SAN JOSE -- As a little girl, Elba Moran grew up in Pinole, a member of a Mexican-American family that had little interest in celebrating Mexico's victory over the French army on May 5, 1862.
So on Sunday, a day before Cinco de Mayo, Moran happily made the drive from Vallejo with her 2-year-old son, Damien Cruz, to soak up as much Mexican culture as she could, hoping the sounds and sights of dancers, bands and food at the Santa Clara County Fairgrounds will also seep into Damien's young soul.
"It's hard when you grow up not surrounded by your culture," said Moran, 30, looking down at her boy. "I would definitely like for him to be part of it."
Even on May 4, it was impossible not to feel the pride of Cinco de Mayo pulsing throughout the fairgrounds, where people literally draped themselves in the Mexican flag and cruised up and down Tully Road outside the fairgrounds' entrance with green, white and red-striped Mexican flags flying from trucks and cars and motorcycles.
The typical carnival food had a decidedly Mexican flare on Sunday. And emcees, trying to attract crowds to various cultural performances, used blaring loud speakers to compete against one another in Spanish.
Victory over French
For Rebeca Tellez of Napa, it was more important to be surrounded by like-minded people who had gathered, ostensibly, to commemorate the Battle of Puebla, which represented an unlikely triumph of a poorly armed Mexican militia over the invading French army.
While often mistaken as Mexico's day of independence, Cinco de Mayo honors the victory of an estimated 4,500 Mexican fighters led by Gen. Ignacio Zaragoza Seguin over 6,000 professional French soldiers.
The battle in the state of Puebla lasted four hours.
While the French won the bigger war and went on to rule Mexico for three years, Cinco de Mayo remains a source of cultural pride for the Mexicans' ability to push back outsiders and retain their national identity.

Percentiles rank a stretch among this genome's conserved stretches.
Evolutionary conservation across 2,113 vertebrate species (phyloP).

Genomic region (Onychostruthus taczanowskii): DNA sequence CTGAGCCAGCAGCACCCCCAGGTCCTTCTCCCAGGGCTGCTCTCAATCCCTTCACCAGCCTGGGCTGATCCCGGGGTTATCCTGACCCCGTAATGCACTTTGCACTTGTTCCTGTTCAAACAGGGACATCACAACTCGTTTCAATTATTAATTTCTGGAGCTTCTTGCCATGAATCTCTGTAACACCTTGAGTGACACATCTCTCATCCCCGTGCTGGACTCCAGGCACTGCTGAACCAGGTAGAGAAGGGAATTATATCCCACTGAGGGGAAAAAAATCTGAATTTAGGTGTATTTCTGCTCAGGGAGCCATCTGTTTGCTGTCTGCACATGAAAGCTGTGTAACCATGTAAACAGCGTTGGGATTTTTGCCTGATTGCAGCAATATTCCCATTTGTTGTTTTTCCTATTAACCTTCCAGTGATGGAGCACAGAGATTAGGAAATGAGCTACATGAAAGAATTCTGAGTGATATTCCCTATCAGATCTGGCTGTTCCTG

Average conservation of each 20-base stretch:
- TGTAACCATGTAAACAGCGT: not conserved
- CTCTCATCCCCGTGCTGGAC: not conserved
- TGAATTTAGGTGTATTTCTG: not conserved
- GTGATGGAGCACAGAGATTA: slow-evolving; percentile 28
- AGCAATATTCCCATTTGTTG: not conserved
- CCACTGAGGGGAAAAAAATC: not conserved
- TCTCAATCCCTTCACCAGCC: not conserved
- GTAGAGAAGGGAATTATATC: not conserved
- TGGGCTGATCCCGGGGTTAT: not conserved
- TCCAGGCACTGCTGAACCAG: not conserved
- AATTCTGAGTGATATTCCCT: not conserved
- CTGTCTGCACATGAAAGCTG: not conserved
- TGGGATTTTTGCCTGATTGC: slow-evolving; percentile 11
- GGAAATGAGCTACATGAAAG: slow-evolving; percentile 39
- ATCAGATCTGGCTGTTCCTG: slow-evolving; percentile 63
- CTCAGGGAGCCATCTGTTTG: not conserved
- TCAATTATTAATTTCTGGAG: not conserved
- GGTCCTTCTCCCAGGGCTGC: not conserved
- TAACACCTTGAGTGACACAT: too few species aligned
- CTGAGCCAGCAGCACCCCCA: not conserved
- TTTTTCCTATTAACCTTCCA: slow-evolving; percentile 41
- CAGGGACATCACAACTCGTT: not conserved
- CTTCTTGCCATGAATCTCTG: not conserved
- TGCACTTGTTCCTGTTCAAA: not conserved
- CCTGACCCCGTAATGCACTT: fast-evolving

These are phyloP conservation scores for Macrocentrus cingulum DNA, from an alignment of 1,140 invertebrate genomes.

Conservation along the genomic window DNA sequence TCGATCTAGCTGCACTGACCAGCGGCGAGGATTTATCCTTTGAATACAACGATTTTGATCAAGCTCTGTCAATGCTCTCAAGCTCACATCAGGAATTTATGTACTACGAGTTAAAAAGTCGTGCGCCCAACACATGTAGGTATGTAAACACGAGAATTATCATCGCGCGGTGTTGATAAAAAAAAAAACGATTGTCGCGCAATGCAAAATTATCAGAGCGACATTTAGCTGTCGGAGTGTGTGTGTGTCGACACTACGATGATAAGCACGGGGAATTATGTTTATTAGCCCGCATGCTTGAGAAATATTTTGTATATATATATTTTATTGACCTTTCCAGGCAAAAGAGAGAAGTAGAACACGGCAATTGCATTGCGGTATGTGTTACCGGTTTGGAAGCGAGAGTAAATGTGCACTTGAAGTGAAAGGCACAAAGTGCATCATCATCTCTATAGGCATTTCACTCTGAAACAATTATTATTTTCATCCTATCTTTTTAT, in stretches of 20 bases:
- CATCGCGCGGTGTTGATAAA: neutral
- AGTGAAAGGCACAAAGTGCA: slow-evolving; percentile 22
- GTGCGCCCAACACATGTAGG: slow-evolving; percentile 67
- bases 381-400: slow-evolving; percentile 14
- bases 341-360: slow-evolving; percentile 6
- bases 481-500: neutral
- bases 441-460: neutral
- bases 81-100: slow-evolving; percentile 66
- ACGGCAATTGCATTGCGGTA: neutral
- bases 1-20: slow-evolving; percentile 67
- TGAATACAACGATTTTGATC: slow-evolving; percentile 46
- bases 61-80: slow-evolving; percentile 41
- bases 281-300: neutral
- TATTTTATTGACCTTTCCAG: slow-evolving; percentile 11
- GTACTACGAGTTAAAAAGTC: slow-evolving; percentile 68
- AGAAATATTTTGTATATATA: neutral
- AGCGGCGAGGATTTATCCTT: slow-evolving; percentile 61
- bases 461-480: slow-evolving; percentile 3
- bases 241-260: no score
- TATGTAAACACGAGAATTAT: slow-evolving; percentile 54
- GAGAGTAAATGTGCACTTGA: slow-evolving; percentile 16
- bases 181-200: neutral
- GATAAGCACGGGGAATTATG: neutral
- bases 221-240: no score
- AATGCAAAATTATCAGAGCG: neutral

"It is the biggest thing," Tellez said. "It is a celebration of our country."
Tellez made the trek from Napa to San Jose on Sunday with her niece, Jessica Tellez, 24, and Jessica's distant cousin, Giovani Diaz, a cattle rancher from Jalisco, who was visiting.
As Diaz got up grinning after being thrown from a mechanical bull that he paid $5 to ride, Jessica Tellez said the fairgrounds' Cinco de Mayo festivities made her feel closer to her family in Mexico.
"Since my family's from Jalisco, I love the culture and everything about it," Tellez said. "It's very important to me."
Across the fairgrounds, eight members of the much larger Calpulli Tonalehqueh Aztec dance group honored their ancestors who predated Mexico's victory in the Battle of Puebla.
Chris Torres, 23, of Cupertino, also goes by the Aztec name Coyolmitl and said Sunday's event reminds Mexican-Americans in California of their indigenous heritage.
"It's important to know that we are not immigrants," Torres said. "The word 'immigrants' means we come from the outside, from somewhere else. We are migrants, which means someone who moves around in our own area."
The youngest member of Calpulli Tonalehqueh to perform Sunday, David Ramirez, 12, had perhaps the most worldly view of what it means to represent both the Mexican and indigenous Nauhatl cultures in 2014.
"We're so caught up in technology today," Ramirez said, as his sister wore a pair of ear buds while playing with her smart phone. "It's important to show people the old ways. It makes me feel good and it makes me feel proud."
Alexis Rosas, 14, of San Jose, got involved with the dancers after watching them perform as a bystander.
Joining the group has since pulled Rosas and her entire family more deeply into their Mexican heritage, said Rosas' mom, Antonia.
As Rosas prepared to go on stage, Antonia Rosas could not hide what it means to see her daughter connect modern-day Mexican-Americans with their cultural roots.
"This is one proud mom here," Rosas said.
Later Sunday evening, San Jose police were out in force preparing for the Cinco de Mayo crowds that flow into and through downtown and over in East San Jose.As of 8:30 p.m. there was only one arrest and, according to police spokeswoman Heather Randol, police dispersed one gathering at 19th and Santa Clara streets for unlawful assembly.
Howard Mintz contributed to this report. Contact Dan Nakaso at 408-271-3648. Follow him at Twitter.com/dannakaso.